At the bidding of their Master, His fishermen-disciples launched forth upon as calm a sea as ever the sun shone upon. They had sent away the multitude and taken Him “even as He was in the ship” and put Him in the hinder part of it—which was the helmsman’s seat. It did not call for much confidence in His skill to entrust the steering of their boat to Him on that fair evening, but they had scarcely settled down to their oars when there roared upon them a great tempest such as the Galilean sea is famous for. But never in all their experience had those well-seasoned boatmen seen anything like this one; it looked like a battle for life, and only by skillful steering could they hope to outride that storm, and lo, the helmsman was asleep. Perfect peace in the storm!
But what now? If the helm had been in the capable hands of one of the sons of Zebedee, or if wide-awake Simon had had control they might have had hope of reaching a safe anchorage, but what hope could there be for them while the helmsman slept? As the tempest grew in violence their terror increased, until at last they awoke Him with that cry of anguished unbelief. “Master, carest Thou not that we perish?” And in that cry their Master’s power over the storm and His love for them were alike questioned.
At the cry of His disciples the Lord rose up from His sleep and there shone forth a gleam of His glory. With tender compassion in His heart for their weakness and with the quiet of an eternal calm in His wondrous eyes, and with omnipotence in the words of His mouth, He spoke to the storm and the great billows fell at His feet in mute submission as a spaniel cowers at the feet of its master.
It is not the Lord’s power over the storm that I want to stress but His peace in it. “His head was on a pillow laid and He was fast asleep.” His peace was as wonderful as His power. Why had those men who followed Him no faith? How outrageous their doubts of Him were! They might have stretched themselves beside Him and shared His rest. They might have known the wonder of untroubled peace in the greatest tempest they had ever experienced and made that night memorable by their confidence in Him.
Those disciples were safe when that great calm spread itself out upon the sea, but they were just as safe when the billows thundered down upon them, for the Lord was with them in the boat, and His presence was the pledge of their safety. And what of us? We have spoken of safety in Him in fair weather; we have professed to trust Him in pleasant circumstances; but what now in the raging of the storm? Verily, we are sailing on a tempestuous sea and our confidence in Him is being tested. Is He with us? Have we taken Him even as He is into our boats and committed the steering of our lives to Him? If so, shall we fail as these men failed?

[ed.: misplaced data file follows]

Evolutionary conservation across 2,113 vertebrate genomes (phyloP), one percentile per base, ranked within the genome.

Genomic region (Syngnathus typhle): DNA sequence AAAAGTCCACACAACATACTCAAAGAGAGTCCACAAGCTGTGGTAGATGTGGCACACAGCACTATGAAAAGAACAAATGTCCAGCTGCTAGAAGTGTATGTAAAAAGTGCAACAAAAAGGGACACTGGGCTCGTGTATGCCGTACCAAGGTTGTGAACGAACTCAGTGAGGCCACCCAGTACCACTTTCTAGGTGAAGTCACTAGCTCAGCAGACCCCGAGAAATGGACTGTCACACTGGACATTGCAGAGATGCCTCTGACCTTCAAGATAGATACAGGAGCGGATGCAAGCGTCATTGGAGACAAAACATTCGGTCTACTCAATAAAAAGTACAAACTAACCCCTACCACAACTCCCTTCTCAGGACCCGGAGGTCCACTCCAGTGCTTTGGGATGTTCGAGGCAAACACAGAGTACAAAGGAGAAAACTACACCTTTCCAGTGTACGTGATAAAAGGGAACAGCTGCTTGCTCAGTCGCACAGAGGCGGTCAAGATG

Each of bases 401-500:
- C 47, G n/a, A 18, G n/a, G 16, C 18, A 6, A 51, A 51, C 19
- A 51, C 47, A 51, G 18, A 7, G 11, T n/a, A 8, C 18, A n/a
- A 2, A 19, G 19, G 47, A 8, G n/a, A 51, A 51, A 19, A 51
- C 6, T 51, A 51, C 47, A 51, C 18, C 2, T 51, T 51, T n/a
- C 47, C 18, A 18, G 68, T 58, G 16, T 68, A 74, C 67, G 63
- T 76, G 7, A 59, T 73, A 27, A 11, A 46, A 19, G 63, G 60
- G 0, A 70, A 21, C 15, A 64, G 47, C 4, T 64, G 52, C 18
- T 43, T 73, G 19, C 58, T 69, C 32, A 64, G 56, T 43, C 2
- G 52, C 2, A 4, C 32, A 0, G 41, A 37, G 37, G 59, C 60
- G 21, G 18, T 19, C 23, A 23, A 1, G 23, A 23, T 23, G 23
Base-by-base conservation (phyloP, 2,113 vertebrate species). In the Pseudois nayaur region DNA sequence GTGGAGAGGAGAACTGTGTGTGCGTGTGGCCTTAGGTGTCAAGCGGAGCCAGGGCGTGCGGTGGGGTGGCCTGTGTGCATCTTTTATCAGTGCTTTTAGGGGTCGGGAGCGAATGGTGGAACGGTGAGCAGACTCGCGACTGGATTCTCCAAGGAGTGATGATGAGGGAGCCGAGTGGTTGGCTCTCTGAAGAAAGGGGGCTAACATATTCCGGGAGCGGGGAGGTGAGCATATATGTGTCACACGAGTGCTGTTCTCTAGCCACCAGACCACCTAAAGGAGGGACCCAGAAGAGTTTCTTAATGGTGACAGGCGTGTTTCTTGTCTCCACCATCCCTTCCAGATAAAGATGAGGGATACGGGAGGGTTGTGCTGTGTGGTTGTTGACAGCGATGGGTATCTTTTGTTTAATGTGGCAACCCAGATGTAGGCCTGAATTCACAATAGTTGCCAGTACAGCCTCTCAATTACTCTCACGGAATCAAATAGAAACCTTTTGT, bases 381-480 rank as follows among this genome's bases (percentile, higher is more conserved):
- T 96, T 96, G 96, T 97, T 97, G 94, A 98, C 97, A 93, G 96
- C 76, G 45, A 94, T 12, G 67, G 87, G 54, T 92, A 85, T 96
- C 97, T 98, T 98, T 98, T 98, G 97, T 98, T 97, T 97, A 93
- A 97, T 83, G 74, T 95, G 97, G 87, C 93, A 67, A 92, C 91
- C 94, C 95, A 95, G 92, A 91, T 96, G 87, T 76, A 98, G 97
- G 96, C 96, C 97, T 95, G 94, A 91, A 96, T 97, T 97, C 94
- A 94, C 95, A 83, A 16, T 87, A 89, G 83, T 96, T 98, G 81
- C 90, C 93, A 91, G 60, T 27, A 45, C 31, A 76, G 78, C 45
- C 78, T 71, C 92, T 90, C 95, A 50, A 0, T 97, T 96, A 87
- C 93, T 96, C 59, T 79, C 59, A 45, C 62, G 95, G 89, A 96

Suppose He allows the trial to deepen in its intensity, and is apparently asleep as to it, can we still trust in Him? When Paul was in the great storm at sea, he said “I believe God,” and later when in prison and facing martyrdom he wrote, “I know whom I have believed and am persuaded that He is able to keep that which I have committed unto Him against that day.” We are not to seek for trouble, for the Lord taught His disciples to pray “deliver us from evil,” and it is right that we should desire that conditions should be such that we may lead quiet and peaceable lives in all honesty and godliness. And with this in view we are invited to let our requests be made known unto God with thanksgiving, and the result shalt be that the peace of God shall garrison our hearts and minds through Christ Jesus.
But suppose the storm continues, and it is the will of God that we should be greatly tested. What then?
The Lord slept in the storm, and that sleep was the evidence that He was indeed a man, knowing weariness through labor and the rest that sleep gives; and it is remarkable that the only time that we read of Him sleeping was in the storm. What was the secret of that wonderful repose? Upon what pillow did He put down His head? The secret was His perfect confidence in God, and His pillow was His Father’s changeless love. We know that He was more than man, His command of the elements proved that and He guided and controlled the boat even while He slept; but He was man, and never used His divine power for His own advantage or comfort. He lived in absolute dependence upon His Father whose word He obeyed day by day. His Father’s will was His will and He knew that His Father’s will for Him was always right; He laid Him down to sleep in the knowledge that God would keep His beloved in all His ways; the ever-blessed and absolutely dependent Jesus rested there.
Christian, He gives that pillow to us, and we may find sweet repose in the midst of trouble. He says, “My peace I give unto you…not as the world gives give I unto you. Let not your heart be troubled, neither let it be afraid” (John 14:27); He also said, “My Father and your Father, My God and your God” (John 20:17). Knowing this we may say, “I will both lay me down in peace and sleep: for Thou, Lord, only makest me to dwell in safety” (Psalms 4:8). And if fear arises in the heart and the cry breaks forth, “Master, carest Thou not that we perish?” the answer is “casting all your care upon Him, for He cares for you” (1 Peter 5:7).